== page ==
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Bicuspid aortic valve: Wikis


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Bicuspid aortic valve
Classification and external resources
ICD-9 746.4
OMIM 109730
DiseasesDB 1392
eMedicine ped/2486

A bicuspid aortic valve (BAV) is a defect of the aortic valve that results in the formation of two leaflets or cusps instead of the normal three. Normally only the mitral valve (bicuspid valve) has two cusps (instead of three); situated between the left atrium and left ventricle. Valves ensure the unidirectional flow of blood from the atrium to the ventricles, or the ventricles to the major arteries and veins.



About 1-2% of the population have bicuspid aortic valves, although the condition is nearly twice as common in males.

It is more common than any other congenital cardiac anomaly.[1]

Bicuspid aortic valve has been found to be an inheritable condition, with a demonstrated association with Notch 1.[2] Familial clustering as well as isolated valve defects have been documented. The incidence of bicuspid aortic valve can be as high as 10% in families affected with the valve problem. Other congential heart defects are associated with bicuspid aortic valve at various frequencies.


In many cases, the condition will cause no problems.[3] However, especially in later life, a bicuspid aortic valve may become calcified, which may lead to varying degrees of severity of aortic stenosis which will manifest as murmurs. If the leaflets do not close correctly this can cause aortic regurgitation. If these become severe enough, they may require heart surgery. People with BAV may become tired more easily than those with normal valvular function and have difficulty maintaining stamina for cardio-intensive activities-due to poor heart performance. The heart is put under more stress in order to either pump more blood through a stenotic valve or attempt to circulate regurgitation blood through a leaking valve.


The condition can be associated with a heart murmur located at the right 2nd intercostal space. Often there will be differences in blood pressures between upper and lower extremities. The diagnosis can be assisted with echocardiography or magnetic resonance imaging (MRI)scan.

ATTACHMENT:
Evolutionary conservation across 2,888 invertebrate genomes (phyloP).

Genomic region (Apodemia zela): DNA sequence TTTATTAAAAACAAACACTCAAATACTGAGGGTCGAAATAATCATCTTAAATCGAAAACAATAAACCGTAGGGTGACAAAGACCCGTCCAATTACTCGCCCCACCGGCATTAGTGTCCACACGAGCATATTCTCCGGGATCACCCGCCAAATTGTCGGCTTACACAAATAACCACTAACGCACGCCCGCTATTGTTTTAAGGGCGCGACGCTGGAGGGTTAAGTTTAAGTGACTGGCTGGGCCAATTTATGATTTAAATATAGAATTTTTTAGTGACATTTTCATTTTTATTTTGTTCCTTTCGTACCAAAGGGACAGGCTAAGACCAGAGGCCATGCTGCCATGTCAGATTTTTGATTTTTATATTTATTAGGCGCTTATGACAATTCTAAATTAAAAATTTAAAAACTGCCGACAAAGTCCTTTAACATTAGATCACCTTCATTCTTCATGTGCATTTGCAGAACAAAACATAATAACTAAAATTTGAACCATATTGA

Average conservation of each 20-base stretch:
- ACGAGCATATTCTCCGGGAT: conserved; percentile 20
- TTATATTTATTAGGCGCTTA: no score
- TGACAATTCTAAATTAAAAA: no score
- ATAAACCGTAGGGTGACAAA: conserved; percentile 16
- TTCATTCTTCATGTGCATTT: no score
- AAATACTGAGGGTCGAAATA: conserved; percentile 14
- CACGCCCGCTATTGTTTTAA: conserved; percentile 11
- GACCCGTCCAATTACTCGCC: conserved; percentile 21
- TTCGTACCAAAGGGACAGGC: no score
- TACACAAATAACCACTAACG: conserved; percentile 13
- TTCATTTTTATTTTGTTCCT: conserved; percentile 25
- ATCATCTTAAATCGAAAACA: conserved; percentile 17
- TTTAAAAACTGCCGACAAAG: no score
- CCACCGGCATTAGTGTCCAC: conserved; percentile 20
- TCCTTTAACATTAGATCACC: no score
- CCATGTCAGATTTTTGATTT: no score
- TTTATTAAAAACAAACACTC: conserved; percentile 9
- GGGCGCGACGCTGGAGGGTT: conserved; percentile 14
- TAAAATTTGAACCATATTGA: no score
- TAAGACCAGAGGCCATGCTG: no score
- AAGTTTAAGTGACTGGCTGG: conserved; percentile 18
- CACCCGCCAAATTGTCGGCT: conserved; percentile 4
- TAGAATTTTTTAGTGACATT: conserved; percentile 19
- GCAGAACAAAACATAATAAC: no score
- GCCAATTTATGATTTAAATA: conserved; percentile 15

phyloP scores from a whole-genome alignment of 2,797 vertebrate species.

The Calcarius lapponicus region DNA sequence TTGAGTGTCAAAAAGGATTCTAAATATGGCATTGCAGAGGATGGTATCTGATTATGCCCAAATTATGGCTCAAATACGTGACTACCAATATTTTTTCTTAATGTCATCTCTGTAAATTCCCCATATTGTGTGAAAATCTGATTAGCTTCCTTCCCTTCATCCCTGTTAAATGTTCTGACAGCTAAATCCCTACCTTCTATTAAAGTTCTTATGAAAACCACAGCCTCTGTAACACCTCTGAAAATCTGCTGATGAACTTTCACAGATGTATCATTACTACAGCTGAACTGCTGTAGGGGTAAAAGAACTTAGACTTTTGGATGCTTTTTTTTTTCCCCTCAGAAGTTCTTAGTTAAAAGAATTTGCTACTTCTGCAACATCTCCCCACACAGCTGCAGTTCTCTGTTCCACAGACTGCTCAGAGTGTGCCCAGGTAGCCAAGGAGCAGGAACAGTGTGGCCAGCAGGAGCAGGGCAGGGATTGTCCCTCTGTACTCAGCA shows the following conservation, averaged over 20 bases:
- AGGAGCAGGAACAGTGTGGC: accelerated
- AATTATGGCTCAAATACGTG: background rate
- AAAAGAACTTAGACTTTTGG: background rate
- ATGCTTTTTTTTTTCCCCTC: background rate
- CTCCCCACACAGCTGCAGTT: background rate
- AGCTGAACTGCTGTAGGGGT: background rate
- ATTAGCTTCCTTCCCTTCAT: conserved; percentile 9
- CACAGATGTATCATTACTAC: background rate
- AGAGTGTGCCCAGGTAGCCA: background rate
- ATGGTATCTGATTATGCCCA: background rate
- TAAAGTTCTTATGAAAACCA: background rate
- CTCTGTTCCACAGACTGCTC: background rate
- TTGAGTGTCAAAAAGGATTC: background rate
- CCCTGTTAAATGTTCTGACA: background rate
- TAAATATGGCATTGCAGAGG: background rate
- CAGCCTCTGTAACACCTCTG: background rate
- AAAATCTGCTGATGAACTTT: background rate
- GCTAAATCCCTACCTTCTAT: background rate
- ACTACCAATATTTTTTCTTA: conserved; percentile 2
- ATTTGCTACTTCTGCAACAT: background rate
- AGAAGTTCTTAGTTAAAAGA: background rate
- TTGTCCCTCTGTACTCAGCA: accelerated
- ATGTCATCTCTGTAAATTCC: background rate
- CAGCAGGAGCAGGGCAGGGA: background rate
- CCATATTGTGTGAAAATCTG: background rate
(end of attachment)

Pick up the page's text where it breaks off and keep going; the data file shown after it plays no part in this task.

Most patients with bicuspid aortic valve whose valve becomes dysfunctional will need careful follow-up and potentially valve replacement at some point in life. Regular ECG and MRA may be performed. For diagnosed patients, genetic testing is done to allow for future offspring with the disease to be monitored and treated early in life.

Patients with bicuspid aortic valve should be followed by cardiologist or cardiac surgeon with specific interest in this valve pathology.

Average lifespan is similar to that of those without the anomaly.[4]


Another important fact is the aorta of patients with bicuspid aortic valve is not normal. The aorta of a patient with a bicuspid aortic valve does not have the same histological characteristics of a normal aorta. The tensile strength is reduced. These patients are at a higher risk for aortic dissection and aneurysm formation of the ascending aorta. The size of the proximal aorta should be evaluated carefully during the work-up. The initial diameter of the aorta should be noted and periodic evaluation with CT scan (every year or sooner if there is a change in aortic diameter) should be recommended. Therefore, if the patient needs surgery, the size of the aorta will determine what type of surgery should be offered to the patient. Additionally, patients with bicuspid aortic valve are at higher risk of aortic coarctation, an abnormal narrowing of the thoracic aorta.


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